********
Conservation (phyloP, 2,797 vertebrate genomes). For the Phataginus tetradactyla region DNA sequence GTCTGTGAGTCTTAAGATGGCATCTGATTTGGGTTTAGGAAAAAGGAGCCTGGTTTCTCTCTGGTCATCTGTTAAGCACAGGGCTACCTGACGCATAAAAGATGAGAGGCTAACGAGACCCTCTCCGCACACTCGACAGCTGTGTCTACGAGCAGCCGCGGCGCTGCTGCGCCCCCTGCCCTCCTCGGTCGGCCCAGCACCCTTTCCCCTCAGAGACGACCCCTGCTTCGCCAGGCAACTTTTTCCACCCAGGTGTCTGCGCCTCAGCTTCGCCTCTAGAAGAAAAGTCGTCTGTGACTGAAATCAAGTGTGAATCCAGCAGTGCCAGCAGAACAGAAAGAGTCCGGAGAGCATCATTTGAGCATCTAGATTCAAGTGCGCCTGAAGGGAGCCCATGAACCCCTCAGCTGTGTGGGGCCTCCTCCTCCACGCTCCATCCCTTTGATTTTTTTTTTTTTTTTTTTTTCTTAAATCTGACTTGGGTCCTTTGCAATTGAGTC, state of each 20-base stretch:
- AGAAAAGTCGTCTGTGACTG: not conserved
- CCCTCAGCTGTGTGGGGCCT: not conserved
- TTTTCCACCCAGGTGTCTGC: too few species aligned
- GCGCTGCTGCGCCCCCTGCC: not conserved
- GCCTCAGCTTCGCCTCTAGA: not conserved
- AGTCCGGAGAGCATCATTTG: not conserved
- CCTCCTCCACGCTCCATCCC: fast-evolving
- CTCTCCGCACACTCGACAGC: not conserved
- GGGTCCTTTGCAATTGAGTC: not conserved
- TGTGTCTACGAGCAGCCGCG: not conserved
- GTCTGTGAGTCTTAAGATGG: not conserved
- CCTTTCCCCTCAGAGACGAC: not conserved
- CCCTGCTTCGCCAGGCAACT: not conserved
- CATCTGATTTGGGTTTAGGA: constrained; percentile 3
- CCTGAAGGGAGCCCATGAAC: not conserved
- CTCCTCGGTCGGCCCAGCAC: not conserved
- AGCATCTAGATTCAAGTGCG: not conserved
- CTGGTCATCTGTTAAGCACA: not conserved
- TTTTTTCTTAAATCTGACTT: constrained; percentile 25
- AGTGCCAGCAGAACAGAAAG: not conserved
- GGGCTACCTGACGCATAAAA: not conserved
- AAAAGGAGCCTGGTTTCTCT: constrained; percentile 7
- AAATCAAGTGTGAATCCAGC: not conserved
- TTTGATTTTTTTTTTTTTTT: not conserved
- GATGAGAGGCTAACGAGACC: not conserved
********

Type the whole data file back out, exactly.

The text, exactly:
Conservation (phyloP, 2,797 vertebrate genomes). For the Phataginus tetradactyla region DNA sequence GTCTGTGAGTCTTAAGATGGCATCTGATTTGGGTTTAGGAAAAAGGAGCCTGGTTTCTCTCTGGTCATCTGTTAAGCACAGGGCTACCTGACGCATAAAAGATGAGAGGCTAACGAGACCCTCTCCGCACACTCGACAGCTGTGTCTACGAGCAGCCGCGGCGCTGCTGCGCCCCCTGCCCTCCTCGGTCGGCCCAGCACCCTTTCCCCTCAGAGACGACCCCTGCTTCGCCAGGCAACTTTTTCCACCCAGGTGTCTGCGCCTCAGCTTCGCCTCTAGAAGAAAAGTCGTCTGTGACTGAAATCAAGTGTGAATCCAGCAGTGCCAGCAGAACAGAAAGAGTCCGGAGAGCATCATTTGAGCATCTAGATTCAAGTGCGCCTGAAGGGAGCCCATGAACCCCTCAGCTGTGTGGGGCCTCCTCCTCCACGCTCCATCCCTTTGATTTTTTTTTTTTTTTTTTTTTCTTAAATCTGACTTGGGTCCTTTGCAATTGAGTC, state of each 20-base stretch:
- AGAAAAGTCGTCTGTGACTG: not conserved
- CCCTCAGCTGTGTGGGGCCT: not conserved
- TTTTCCACCCAGGTGTCTGC: too few species aligned
- GCGCTGCTGCGCCCCCTGCC: not conserved
- GCCTCAGCTTCGCCTCTAGA: not conserved
- AGTCCGGAGAGCATCATTTG: not conserved
- CCTCCTCCACGCTCCATCCC: fast-evolving
- CTCTCCGCACACTCGACAGC: not conserved
- GGGTCCTTTGCAATTGAGTC: not conserved
- TGTGTCTACGAGCAGCCGCG: not conserved
- GTCTGTGAGTCTTAAGATGG: not conserved
- CCTTTCCCCTCAGAGACGAC: not conserved
- CCCTGCTTCGCCAGGCAACT: not conserved
- CATCTGATTTGGGTTTAGGA: constrained; percentile 3
- CCTGAAGGGAGCCCATGAAC: not conserved
- CTCCTCGGTCGGCCCAGCAC: not conserved
- AGCATCTAGATTCAAGTGCG: not conserved
- CTGGTCATCTGTTAAGCACA: not conserved
- TTTTTTCTTAAATCTGACTT: constrained; percentile 25
- AGTGCCAGCAGAACAGAAAG: not conserved
- GGGCTACCTGACGCATAAAA: not conserved
- AAAAGGAGCCTGGTTTCTCT: constrained; percentile 7
- AAATCAAGTGTGAATCCAGC: not conserved
- TTTGATTTTTTTTTTTTTTT: not conserved
- GATGAGAGGCTAACGAGACC: not conserved